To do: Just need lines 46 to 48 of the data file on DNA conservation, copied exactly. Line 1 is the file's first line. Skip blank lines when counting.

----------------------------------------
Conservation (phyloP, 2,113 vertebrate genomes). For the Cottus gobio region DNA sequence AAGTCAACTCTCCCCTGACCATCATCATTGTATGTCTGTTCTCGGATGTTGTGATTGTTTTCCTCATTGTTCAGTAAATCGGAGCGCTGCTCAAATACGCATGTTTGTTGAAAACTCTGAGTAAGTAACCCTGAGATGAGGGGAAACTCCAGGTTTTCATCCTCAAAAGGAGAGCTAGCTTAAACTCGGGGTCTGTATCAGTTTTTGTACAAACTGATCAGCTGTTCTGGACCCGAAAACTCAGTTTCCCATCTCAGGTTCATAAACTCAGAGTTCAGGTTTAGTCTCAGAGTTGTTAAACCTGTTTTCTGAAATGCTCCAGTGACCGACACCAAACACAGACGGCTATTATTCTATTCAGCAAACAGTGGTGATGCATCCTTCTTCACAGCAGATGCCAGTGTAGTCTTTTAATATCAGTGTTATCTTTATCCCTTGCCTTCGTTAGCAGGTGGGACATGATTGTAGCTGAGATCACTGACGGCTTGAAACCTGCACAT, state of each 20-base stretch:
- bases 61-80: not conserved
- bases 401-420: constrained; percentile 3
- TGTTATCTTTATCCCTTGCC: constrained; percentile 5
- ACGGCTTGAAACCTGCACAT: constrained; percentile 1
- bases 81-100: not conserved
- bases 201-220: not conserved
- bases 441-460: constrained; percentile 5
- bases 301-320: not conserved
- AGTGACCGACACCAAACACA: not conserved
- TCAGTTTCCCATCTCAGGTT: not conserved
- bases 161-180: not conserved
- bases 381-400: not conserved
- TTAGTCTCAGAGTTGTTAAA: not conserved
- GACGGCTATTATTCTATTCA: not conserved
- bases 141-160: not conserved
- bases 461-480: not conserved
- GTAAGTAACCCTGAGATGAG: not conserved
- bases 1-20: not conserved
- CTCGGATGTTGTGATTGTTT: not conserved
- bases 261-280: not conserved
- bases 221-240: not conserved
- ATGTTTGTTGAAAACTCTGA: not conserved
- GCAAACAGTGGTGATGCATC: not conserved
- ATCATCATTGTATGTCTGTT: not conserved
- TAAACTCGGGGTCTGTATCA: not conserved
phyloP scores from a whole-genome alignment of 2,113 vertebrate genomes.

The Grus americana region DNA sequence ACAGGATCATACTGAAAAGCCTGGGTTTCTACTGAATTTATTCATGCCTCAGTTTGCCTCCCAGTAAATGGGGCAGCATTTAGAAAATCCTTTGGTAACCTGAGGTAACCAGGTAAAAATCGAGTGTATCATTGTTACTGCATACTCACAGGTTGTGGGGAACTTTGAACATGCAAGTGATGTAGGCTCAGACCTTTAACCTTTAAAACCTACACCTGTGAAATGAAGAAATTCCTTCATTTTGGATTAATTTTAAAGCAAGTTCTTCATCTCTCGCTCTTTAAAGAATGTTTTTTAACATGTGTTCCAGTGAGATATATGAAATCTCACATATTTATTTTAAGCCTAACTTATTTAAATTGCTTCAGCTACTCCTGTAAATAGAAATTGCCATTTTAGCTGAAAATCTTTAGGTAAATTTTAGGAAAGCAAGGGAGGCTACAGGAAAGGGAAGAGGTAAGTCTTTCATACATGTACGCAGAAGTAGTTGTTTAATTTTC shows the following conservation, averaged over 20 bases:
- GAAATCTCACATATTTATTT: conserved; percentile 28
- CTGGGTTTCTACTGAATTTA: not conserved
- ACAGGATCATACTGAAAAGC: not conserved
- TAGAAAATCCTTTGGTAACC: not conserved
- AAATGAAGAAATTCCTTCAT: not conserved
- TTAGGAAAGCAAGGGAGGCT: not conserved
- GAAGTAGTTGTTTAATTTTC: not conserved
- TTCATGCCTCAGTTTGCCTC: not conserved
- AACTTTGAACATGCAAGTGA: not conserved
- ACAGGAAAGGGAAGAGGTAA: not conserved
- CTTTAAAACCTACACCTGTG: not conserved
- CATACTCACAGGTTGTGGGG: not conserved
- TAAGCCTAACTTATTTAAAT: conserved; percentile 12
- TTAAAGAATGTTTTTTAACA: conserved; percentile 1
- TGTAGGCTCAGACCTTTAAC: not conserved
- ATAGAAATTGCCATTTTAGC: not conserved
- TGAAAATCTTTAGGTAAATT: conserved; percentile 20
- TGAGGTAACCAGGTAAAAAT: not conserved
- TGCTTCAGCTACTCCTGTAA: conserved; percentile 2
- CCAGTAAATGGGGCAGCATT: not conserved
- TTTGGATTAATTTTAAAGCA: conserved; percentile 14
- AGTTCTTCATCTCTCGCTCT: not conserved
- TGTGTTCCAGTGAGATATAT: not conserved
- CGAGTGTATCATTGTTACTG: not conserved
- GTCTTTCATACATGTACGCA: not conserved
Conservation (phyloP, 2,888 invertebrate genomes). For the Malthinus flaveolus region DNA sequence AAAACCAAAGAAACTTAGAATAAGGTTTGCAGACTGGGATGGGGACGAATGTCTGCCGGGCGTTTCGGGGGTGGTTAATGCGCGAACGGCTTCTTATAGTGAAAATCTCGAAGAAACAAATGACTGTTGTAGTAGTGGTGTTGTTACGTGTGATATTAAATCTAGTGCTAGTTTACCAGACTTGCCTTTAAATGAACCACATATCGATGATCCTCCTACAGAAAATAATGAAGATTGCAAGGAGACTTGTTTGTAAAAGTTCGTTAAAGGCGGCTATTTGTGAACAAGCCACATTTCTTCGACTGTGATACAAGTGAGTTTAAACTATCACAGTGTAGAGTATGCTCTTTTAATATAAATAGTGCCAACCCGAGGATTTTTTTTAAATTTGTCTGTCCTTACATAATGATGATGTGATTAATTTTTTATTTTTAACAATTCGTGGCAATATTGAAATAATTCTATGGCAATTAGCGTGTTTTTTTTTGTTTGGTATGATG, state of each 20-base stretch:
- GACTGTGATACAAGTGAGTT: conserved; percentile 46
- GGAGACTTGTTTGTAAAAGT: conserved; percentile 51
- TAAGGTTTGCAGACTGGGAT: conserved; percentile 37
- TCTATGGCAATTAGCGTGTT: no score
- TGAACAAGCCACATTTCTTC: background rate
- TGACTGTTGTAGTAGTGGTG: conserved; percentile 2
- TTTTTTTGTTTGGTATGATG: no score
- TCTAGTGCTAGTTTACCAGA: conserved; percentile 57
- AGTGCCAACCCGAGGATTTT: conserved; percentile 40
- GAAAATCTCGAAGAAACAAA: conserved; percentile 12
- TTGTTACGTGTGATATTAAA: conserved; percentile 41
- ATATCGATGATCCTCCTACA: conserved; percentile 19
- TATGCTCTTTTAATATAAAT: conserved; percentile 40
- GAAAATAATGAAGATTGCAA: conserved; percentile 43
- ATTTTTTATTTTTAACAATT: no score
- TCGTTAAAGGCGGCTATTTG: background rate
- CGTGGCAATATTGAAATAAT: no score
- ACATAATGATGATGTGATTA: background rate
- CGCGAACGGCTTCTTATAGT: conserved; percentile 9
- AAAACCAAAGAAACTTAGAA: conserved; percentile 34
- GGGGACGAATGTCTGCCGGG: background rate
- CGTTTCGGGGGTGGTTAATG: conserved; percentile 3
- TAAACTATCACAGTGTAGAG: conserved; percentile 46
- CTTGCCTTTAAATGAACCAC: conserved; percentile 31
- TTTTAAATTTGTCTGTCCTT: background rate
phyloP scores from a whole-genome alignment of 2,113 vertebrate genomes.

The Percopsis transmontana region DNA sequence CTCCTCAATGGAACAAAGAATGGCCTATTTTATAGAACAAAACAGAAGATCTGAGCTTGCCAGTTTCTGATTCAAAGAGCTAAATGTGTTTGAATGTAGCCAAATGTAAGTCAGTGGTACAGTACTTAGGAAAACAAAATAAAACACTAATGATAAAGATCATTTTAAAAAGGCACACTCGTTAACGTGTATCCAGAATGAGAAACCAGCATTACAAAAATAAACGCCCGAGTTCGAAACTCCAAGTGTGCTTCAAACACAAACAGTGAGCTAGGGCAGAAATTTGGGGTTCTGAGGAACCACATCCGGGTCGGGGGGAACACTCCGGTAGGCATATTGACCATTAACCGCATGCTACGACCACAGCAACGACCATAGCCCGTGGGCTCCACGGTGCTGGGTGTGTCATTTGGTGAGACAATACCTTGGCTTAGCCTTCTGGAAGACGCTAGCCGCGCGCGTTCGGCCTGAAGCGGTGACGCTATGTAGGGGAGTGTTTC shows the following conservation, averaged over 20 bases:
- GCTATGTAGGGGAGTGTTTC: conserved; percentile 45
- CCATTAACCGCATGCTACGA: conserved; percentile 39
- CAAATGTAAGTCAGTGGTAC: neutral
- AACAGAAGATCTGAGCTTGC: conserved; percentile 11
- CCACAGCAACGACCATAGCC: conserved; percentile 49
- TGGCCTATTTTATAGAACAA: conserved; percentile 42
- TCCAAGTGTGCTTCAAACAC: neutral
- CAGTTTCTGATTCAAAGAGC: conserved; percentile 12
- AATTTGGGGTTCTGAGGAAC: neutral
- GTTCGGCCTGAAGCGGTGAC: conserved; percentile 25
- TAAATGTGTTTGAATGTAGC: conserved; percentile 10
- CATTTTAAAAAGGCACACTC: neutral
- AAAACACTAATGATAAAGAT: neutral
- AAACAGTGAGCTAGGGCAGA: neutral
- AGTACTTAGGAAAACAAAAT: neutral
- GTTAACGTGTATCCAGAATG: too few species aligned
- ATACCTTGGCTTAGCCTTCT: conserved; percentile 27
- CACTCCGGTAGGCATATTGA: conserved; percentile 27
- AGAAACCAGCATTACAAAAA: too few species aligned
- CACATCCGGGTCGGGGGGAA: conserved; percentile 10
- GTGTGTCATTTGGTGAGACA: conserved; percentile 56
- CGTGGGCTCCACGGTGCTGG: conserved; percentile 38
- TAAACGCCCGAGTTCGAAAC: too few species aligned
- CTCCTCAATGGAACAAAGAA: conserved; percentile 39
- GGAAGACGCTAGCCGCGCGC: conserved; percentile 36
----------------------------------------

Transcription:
- TGAGGTAACCAGGTAAAAAT: not conserved
- TGCTTCAGCTACTCCTGTAA: conserved; percentile 2
- CCAGTAAATGGGGCAGCATT: not conserved